There are six intrepid authors here, waiting in the dark to jump out at you with our Halloween posts. At the end of this post, you will find the link for the next one, and a chance to win some extra stuff here, in addition to the cool stuff you can win at the end. So, let’s get rolling.
I’ve chosen to answer some interview questions, sent to me by the lovely and charming bruja, Zoraida Córdova! Here they are:
If your MC went trick or treating, what would they dress up as and why?
That’s an easy one! Pearl is a romantic at heart, so she wouldn’t be one to go parading around all dripping with gore and nasty goop. No, Pearl would go dressed as her heroine–the beautiful dancer Silverheels. This costume would include a dance-hall girl dress, circa 1861, and of course, beautiful silver-heeled dancing shoes.
If Pearl were doing this today, she’d probably end up feeling a bit embarrassed. When I was getting ready to do a release party, I thought, “I know! I will dress up as a dance-hall girl myself for the release party–that will be fun. Then I Googled old west dance hall girl costumes and discovered how–um–minimal some of those run these days. And I realized me in one of those itty bitty saloon girl costumes would qualify for the “most terrifying costume ever” award. So I refrained.
If your villain went trick or treating, what would they dress up as?
My villain, Mrs. Phoebe Crawford would not be playing dress up when there is a war on and all our efforts are needed for our boys over there, thank you very much! Then again, who can blame her for being a bit cranky with a name like Phoebe.
Do you legit believe in ghosts and things that bump in the night? (We won’t think you’re cray)
To be honest, I’m not sure what I believe. I have several scenes in Searching for Silverheels set in a cemetery, because I think cemeteries are places with a unique energy. Whether that energy is there because of ghosts or because of all the grief and emotion of visitors, I’m not sure.
When I was writing Searching for Silverheels, I gave a character the last name Sanford, a name I picked because college mailings were coming to my son at the time I was working on the manuscript, and a letter from Stanford was sitting near me on the table as I tried to think of a name for the character. I changed it to Sanford and went on to write the rest of the story. Later, after the manuscript was written, I found out that the real person in the past who did almost exactly what my character did, was a Mr. Sanford. Coincidence? Spiritual channeling? Whatever it was, it gave me goose bumps.
What is your favorite Halloween memory?
Halloween in Colorado is a bit of a challenge. No matter what you dress up as for trick or treating, chances are it will be under a parka, hat and gloves when you actually go out trick or treating.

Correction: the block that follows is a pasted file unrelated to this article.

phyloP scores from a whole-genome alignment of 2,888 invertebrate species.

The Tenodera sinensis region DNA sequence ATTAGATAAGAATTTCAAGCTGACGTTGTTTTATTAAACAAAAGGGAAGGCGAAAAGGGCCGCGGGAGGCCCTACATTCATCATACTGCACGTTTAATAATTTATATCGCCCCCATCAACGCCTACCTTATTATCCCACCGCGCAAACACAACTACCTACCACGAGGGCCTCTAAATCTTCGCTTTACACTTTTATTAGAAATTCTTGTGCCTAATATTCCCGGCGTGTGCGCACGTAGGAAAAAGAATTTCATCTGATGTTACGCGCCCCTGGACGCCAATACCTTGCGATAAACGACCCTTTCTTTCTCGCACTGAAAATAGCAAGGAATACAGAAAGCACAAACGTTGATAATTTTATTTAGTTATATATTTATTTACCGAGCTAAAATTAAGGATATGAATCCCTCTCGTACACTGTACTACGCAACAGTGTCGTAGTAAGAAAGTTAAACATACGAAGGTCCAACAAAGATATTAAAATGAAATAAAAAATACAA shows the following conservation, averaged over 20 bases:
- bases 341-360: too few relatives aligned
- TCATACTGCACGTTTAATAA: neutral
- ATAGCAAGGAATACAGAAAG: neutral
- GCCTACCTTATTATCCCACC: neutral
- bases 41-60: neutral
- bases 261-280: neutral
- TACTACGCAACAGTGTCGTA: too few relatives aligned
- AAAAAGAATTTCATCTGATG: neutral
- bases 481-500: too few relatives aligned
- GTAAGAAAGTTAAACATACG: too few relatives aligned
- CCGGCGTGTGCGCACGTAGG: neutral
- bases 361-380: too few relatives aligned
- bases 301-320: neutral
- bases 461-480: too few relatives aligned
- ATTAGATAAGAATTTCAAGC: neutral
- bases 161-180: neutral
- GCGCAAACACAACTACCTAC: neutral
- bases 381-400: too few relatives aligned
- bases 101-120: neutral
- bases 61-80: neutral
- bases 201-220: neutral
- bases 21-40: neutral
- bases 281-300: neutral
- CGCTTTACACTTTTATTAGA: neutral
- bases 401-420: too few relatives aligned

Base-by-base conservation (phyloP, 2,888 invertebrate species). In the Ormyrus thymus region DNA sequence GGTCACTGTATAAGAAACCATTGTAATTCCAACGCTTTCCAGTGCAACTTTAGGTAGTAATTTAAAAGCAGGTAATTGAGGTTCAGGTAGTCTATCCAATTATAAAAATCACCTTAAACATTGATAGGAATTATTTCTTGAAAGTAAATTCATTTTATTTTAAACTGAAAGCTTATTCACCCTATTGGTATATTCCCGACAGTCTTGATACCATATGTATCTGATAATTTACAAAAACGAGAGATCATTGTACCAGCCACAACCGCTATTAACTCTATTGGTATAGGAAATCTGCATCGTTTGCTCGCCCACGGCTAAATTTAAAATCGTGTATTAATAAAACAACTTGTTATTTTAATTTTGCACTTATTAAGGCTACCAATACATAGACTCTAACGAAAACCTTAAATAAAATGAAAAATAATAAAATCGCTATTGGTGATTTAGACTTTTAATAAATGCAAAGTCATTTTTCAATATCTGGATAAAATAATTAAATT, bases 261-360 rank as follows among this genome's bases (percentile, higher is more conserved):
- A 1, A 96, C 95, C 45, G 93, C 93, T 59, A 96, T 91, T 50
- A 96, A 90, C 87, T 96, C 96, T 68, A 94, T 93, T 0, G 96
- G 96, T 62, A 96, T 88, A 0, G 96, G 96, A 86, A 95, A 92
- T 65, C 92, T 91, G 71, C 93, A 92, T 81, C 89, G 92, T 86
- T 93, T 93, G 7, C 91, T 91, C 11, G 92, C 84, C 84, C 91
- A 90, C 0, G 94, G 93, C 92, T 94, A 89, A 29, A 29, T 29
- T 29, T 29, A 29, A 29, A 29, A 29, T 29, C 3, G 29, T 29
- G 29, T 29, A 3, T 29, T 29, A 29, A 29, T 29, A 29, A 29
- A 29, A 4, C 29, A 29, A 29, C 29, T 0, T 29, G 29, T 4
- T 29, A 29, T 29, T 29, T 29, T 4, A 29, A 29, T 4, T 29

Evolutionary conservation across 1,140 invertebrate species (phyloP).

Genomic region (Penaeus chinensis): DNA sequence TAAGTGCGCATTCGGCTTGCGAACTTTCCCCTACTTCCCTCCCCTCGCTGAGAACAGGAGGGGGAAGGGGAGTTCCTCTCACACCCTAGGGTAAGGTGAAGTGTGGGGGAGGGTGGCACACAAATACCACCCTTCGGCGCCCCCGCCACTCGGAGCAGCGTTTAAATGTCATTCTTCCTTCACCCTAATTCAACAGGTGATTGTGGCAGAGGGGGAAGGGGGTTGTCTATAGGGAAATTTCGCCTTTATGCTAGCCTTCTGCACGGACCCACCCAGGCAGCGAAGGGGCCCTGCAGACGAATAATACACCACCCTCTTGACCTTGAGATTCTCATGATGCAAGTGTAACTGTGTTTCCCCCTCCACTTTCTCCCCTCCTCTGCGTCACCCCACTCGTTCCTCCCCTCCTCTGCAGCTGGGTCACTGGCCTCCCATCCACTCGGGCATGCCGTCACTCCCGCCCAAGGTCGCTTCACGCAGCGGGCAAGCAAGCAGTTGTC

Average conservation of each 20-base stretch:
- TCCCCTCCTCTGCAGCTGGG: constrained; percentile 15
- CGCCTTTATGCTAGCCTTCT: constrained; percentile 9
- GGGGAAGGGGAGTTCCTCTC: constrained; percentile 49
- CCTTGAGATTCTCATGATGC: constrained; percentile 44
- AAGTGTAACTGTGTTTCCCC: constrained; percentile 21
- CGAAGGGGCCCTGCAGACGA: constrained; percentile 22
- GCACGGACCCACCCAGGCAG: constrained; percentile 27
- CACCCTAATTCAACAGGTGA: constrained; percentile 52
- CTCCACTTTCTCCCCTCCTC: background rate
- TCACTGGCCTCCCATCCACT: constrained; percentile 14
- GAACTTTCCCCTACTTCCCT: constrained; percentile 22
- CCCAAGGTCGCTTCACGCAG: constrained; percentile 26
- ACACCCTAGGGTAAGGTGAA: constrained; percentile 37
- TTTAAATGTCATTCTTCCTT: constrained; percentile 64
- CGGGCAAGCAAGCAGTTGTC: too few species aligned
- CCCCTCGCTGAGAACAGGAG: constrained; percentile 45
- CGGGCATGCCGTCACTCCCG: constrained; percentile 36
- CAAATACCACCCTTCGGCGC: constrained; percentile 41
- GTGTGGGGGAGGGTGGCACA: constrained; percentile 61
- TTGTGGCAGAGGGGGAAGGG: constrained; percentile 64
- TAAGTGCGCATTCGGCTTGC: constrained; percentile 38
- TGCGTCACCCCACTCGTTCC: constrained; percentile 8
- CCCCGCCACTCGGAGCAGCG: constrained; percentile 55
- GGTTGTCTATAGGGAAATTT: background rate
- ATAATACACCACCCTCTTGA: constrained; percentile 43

When I was a kid, Halloween consisted of picking an outfit out of the family trunk of costumes–ghost (sheet with eye holes), hobo (old patched up clothes), Mummy (strips of torn up sheet to wrap up in), and we went up and down our road with all the other kids. I lived in the country, so, there were only about five or six houses, so no matter what house we went to, it was someone’s mom who opened the door.
I remember being insanely jealous of the kids whose parents bought them a brand new costume, which in those days was one of those cheep crinkly plastic masks and a glorified trash bag printed with a character. Now, when I open the door and see a kid in a sheet with eyeholes (which is almost never) or wrapped in miles of toilet paper, I give them an extra handful of candy.
What is the most haunted place you’ve ever been to?
In my day job, I’m an archaeologist, so I have been in a lot of museums and archaeological sites, some of which can be pretty spooky. Most museums have ghost stories or “odd occurrences” associated with certain rooms and artifacts. I’ve definitely gotten some weird vibes in deep, dark storage areas filled with creepy stuff.
My most memorable “haunting,” though, was when I was recording an archaeological site all by myself. I got that “someone’s watching” feeling. It kept getting stronger, and finally, while I was mapping the ruins of a big ceremonial structure, I realized a great horned owl was sitting in a tree watching me, even though it was broad daylight. It was pretty cool, but a little creepy too, because I know that owls are associated with native witches in that part of the world. It watched me map the whole structure, and then when I moved on to map some other parts of the site, it glided to another tree to keep an eye on me. It watched until I mapped the whole site and left, and then didn’t follow me any more. I couldn’t help but think it was a guardian to the site, or maybe working for a guardian.
So that’s it for me and Halloween. Next up on the OFF THE BEATEN PATH Booktrail, the fabulous Holly Schindler!
BUT BEFORE YOU GO, leave me a comment, for a chance to win your choice of a book, a manuscript critique (15 pages max.) or a skype visit for your school or book club! And don’t forget all the fabulous prizes you can win at the end of the booktrail too!